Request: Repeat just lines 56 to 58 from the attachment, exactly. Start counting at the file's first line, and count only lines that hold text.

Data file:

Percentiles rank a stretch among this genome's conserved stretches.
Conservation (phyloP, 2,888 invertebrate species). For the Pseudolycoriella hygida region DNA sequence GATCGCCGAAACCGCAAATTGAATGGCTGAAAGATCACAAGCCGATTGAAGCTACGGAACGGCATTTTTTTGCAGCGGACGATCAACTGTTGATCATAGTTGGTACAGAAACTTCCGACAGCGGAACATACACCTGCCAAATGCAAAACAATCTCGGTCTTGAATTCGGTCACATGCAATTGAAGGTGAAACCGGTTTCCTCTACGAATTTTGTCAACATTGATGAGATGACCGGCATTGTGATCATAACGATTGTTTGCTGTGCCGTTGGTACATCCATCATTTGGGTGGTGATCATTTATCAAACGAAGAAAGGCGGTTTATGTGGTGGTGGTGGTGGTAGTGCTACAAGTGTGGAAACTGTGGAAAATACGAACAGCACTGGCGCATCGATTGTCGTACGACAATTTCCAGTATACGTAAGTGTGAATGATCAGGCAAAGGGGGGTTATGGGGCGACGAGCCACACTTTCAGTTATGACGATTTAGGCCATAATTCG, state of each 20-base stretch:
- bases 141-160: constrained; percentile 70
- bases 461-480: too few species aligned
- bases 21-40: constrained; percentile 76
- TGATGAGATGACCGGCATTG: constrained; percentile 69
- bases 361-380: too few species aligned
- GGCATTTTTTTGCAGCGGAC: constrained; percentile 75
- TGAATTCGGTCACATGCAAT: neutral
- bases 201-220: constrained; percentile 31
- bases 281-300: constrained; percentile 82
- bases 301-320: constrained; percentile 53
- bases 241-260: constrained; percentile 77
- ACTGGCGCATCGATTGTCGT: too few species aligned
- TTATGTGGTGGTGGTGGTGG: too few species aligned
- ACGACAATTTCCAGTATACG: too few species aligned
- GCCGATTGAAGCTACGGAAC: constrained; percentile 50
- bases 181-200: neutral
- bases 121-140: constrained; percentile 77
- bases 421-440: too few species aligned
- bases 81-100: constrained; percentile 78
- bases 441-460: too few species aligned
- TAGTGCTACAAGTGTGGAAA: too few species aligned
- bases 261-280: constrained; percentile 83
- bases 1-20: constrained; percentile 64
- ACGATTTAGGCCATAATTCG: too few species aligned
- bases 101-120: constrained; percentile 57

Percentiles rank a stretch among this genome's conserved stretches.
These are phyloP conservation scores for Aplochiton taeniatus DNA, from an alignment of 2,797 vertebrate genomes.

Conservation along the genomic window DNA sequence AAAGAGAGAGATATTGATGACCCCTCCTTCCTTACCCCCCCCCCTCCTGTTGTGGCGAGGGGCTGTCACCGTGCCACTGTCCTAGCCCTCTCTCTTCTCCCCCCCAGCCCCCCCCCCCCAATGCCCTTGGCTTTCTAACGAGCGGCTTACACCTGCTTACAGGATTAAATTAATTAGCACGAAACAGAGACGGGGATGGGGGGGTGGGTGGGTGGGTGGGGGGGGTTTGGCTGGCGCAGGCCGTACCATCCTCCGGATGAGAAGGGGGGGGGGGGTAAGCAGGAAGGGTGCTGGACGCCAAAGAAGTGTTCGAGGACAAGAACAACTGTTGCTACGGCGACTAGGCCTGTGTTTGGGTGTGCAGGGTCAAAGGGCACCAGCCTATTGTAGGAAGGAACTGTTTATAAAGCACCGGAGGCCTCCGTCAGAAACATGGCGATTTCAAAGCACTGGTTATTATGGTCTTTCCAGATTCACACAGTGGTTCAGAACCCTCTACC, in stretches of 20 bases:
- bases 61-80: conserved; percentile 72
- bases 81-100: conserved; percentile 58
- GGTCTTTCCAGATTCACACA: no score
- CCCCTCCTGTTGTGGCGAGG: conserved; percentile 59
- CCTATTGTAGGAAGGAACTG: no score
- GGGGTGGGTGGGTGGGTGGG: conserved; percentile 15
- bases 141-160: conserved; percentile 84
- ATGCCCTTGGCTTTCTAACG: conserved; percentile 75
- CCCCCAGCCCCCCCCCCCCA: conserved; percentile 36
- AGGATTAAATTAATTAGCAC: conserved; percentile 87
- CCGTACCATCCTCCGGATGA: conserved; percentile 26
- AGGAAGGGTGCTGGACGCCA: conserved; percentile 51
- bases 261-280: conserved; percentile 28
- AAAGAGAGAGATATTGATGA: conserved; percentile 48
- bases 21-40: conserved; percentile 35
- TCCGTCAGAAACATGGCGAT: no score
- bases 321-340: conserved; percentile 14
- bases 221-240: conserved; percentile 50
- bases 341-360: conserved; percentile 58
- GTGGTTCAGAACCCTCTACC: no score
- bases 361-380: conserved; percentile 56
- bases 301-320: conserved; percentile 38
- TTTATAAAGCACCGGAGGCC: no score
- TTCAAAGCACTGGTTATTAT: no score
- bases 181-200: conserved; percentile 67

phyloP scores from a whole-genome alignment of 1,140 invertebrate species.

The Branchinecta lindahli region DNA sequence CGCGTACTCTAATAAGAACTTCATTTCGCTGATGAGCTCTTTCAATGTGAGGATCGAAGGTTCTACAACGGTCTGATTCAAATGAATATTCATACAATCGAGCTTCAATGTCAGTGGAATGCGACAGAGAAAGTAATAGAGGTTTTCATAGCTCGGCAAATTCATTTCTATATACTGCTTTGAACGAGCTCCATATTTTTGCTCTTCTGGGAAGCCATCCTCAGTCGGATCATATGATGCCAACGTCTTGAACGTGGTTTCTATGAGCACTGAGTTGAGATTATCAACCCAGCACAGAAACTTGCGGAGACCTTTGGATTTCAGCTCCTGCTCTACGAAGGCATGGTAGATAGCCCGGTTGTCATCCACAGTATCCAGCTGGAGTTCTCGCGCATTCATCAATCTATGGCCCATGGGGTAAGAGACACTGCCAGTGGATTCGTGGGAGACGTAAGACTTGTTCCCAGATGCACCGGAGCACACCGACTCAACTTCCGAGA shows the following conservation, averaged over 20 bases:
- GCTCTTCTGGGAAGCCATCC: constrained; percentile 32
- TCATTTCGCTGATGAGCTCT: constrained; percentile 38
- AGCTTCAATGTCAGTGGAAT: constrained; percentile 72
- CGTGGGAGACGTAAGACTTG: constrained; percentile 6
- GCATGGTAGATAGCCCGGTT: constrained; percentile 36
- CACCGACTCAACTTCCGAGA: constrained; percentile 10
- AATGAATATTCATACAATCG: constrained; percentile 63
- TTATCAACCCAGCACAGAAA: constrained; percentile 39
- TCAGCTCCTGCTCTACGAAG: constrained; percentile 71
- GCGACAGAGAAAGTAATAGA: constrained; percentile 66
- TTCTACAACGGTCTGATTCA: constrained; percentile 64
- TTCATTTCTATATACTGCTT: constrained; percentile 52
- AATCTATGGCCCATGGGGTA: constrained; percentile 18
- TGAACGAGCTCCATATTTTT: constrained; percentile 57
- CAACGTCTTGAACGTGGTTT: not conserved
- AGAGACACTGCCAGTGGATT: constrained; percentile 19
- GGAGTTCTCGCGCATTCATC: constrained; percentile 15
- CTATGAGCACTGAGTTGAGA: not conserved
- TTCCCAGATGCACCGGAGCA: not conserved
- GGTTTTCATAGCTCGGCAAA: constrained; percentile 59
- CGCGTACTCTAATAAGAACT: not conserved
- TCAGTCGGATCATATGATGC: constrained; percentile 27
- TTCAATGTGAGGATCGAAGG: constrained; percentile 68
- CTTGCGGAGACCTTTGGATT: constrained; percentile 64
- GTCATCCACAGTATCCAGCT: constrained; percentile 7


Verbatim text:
phyloP scores from a whole-genome alignment of 1,140 invertebrate species.

The Branchinecta lindahli region DNA sequence CGCGTACTCTAATAAGAACTTCATTTCGCTGATGAGCTCTTTCAATGTGAGGATCGAAGGTTCTACAACGGTCTGATTCAAATGAATATTCATACAATCGAGCTTCAATGTCAGTGGAATGCGACAGAGAAAGTAATAGAGGTTTTCATAGCTCGGCAAATTCATTTCTATATACTGCTTTGAACGAGCTCCATATTTTTGCTCTTCTGGGAAGCCATCCTCAGTCGGATCATATGATGCCAACGTCTTGAACGTGGTTTCTATGAGCACTGAGTTGAGATTATCAACCCAGCACAGAAACTTGCGGAGACCTTTGGATTTCAGCTCCTGCTCTACGAAGGCATGGTAGATAGCCCGGTTGTCATCCACAGTATCCAGCTGGAGTTCTCGCGCATTCATCAATCTATGGCCCATGGGGTAAGAGACACTGCCAGTGGATTCGTGGGAGACGTAAGACTTGTTCCCAGATGCACCGGAGCACACCGACTCAACTTCCGAGA shows the following conservation, averaged over 20 bases:
- GCTCTTCTGGGAAGCCATCC: constrained; percentile 32